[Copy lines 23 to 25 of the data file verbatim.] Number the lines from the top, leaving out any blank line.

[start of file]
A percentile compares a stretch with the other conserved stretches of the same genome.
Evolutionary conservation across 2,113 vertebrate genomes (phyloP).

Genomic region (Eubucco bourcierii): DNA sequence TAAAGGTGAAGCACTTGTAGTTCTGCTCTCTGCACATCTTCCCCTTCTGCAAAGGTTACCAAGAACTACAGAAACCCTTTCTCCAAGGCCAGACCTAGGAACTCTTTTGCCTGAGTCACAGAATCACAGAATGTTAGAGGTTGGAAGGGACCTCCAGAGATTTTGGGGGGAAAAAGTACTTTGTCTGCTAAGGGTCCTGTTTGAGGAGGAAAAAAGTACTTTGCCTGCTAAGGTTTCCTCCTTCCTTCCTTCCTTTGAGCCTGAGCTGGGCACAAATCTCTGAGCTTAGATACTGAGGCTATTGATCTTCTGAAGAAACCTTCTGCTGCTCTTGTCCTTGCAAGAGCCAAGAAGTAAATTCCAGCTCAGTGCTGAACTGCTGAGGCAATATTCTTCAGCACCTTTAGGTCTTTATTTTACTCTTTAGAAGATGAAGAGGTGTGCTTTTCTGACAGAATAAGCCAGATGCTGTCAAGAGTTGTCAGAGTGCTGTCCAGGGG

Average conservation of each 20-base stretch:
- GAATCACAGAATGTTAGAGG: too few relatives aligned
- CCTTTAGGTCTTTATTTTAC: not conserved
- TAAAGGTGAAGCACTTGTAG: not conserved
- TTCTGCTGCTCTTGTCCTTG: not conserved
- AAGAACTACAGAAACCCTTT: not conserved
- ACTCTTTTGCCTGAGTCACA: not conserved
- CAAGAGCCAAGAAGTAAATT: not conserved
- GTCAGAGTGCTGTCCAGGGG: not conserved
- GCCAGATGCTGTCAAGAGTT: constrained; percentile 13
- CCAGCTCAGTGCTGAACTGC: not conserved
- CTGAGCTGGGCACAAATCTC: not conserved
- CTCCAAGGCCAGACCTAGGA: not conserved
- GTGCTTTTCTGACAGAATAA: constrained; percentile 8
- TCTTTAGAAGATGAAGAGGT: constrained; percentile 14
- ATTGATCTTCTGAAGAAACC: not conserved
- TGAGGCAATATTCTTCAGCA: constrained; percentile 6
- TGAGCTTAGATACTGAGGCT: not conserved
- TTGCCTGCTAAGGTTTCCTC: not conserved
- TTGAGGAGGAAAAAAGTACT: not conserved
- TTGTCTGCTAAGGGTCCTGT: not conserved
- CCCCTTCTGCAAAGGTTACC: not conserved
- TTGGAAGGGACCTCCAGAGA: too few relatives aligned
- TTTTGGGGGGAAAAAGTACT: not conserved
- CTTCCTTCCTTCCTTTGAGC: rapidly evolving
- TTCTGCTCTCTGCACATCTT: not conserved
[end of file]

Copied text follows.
- TTGAGGAGGAAAAAAGTACT: not conserved
- TTGTCTGCTAAGGGTCCTGT: not conserved
- CCCCTTCTGCAAAGGTTACC: not conserved